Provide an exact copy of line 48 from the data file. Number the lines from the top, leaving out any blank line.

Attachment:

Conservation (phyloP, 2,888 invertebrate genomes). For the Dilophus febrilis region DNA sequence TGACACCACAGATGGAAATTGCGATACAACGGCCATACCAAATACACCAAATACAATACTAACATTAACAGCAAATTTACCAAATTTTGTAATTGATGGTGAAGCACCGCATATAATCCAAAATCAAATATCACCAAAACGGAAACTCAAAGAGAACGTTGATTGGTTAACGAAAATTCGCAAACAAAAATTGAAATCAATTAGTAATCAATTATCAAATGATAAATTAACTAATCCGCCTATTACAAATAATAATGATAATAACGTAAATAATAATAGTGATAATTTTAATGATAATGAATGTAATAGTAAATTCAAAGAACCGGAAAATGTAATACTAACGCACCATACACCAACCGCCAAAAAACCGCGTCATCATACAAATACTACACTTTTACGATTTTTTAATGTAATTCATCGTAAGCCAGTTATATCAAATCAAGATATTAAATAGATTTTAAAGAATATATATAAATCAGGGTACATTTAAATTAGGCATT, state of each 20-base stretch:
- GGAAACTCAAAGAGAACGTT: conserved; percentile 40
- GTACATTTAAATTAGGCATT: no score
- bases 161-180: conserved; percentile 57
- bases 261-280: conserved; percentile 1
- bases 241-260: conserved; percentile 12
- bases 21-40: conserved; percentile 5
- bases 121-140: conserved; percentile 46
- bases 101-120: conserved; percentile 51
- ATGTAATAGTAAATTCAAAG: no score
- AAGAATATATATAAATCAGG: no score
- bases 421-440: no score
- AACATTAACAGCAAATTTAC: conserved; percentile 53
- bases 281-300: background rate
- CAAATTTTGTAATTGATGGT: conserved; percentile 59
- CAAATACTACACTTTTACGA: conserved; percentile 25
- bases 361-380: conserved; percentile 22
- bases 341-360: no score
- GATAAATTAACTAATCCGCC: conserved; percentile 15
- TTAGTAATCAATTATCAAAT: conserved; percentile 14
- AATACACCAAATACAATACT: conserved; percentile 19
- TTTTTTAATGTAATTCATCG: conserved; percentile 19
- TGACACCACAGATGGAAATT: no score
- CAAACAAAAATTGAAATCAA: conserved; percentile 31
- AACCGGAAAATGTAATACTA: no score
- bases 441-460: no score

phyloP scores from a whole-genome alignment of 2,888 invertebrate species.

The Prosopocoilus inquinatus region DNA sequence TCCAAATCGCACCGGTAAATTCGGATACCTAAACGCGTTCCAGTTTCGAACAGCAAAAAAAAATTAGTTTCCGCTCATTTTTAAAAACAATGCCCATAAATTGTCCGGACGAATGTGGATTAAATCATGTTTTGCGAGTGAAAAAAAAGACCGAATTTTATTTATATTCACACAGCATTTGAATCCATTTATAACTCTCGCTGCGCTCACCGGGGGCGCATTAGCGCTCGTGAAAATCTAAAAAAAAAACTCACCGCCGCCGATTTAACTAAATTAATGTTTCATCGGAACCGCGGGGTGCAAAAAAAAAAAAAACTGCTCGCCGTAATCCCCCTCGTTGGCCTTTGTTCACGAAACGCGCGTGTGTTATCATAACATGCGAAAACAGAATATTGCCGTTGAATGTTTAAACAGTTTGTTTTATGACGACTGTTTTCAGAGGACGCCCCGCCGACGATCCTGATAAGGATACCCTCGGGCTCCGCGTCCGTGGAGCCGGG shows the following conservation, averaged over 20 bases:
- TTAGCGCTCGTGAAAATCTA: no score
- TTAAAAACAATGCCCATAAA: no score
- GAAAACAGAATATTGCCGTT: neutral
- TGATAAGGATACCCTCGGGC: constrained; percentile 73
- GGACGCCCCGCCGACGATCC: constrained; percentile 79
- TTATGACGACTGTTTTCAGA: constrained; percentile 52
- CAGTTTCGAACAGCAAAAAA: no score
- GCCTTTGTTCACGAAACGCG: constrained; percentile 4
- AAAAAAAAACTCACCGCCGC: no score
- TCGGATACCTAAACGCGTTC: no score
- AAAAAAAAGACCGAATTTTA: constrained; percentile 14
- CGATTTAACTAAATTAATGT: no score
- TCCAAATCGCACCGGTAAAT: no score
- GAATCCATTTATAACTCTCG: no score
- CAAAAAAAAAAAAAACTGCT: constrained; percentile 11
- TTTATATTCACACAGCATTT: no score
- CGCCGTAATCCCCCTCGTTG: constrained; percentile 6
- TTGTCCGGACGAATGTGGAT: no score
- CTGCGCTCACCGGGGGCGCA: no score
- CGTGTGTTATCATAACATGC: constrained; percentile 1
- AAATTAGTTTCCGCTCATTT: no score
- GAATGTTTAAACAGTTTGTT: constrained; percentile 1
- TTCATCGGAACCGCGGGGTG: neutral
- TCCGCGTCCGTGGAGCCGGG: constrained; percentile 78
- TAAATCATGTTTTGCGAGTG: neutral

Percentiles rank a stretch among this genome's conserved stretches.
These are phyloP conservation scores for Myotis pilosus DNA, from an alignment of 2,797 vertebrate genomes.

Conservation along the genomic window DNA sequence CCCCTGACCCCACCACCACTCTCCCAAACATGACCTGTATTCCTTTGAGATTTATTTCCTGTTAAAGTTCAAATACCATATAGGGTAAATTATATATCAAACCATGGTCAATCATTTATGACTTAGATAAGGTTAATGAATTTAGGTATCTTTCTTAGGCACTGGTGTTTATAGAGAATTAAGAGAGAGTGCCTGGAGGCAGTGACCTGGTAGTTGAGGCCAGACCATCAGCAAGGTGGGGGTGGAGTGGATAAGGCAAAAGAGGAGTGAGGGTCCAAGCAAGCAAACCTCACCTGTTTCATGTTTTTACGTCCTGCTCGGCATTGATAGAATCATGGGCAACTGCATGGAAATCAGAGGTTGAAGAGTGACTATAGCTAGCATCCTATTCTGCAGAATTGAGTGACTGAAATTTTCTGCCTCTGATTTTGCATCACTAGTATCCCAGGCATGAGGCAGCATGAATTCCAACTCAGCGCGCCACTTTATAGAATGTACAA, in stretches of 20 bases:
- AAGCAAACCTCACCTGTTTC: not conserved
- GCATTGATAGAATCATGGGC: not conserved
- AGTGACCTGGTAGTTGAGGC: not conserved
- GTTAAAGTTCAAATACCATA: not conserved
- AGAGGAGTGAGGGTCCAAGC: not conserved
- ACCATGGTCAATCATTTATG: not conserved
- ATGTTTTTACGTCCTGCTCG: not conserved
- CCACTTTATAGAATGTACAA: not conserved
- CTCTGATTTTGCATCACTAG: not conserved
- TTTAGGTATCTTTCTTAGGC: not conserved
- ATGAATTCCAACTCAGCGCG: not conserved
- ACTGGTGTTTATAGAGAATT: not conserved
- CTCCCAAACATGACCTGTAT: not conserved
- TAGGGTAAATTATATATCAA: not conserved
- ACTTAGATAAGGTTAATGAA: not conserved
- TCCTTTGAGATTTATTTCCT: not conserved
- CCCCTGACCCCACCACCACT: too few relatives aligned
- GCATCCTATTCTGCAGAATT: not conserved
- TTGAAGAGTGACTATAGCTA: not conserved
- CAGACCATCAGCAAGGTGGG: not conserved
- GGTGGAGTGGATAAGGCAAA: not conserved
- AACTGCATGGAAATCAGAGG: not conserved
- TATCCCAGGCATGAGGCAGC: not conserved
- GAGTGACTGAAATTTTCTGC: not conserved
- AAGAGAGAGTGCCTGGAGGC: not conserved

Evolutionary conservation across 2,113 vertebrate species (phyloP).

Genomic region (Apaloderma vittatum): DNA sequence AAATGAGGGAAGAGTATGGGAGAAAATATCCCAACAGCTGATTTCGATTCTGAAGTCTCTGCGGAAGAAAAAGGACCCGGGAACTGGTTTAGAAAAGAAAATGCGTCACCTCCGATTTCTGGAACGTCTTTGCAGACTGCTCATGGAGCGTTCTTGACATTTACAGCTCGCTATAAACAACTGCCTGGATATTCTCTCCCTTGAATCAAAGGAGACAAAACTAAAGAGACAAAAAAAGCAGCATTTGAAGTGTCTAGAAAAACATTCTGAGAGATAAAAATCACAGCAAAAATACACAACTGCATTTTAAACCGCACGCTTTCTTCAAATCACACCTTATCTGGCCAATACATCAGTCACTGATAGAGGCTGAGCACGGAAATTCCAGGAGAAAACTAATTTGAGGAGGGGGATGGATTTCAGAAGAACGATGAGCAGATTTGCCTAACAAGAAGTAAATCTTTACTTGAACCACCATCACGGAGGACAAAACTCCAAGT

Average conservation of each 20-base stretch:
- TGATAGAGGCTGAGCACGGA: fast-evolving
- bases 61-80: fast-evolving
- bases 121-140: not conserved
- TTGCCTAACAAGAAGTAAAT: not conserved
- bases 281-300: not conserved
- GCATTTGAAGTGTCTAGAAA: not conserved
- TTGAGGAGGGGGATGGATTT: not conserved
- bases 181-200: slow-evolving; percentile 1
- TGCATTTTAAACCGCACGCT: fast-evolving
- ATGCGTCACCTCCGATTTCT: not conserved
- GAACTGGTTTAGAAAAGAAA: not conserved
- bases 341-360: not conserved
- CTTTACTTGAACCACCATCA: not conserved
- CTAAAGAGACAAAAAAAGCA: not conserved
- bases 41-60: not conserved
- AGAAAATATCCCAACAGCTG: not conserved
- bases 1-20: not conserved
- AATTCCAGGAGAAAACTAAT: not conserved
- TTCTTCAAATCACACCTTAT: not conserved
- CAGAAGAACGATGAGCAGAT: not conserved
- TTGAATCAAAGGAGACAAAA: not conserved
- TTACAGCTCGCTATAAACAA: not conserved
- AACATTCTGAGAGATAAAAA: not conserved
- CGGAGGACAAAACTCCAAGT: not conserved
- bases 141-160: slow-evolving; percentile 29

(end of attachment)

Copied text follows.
- CGTGTGTTATCATAACATGC: constrained; percentile 1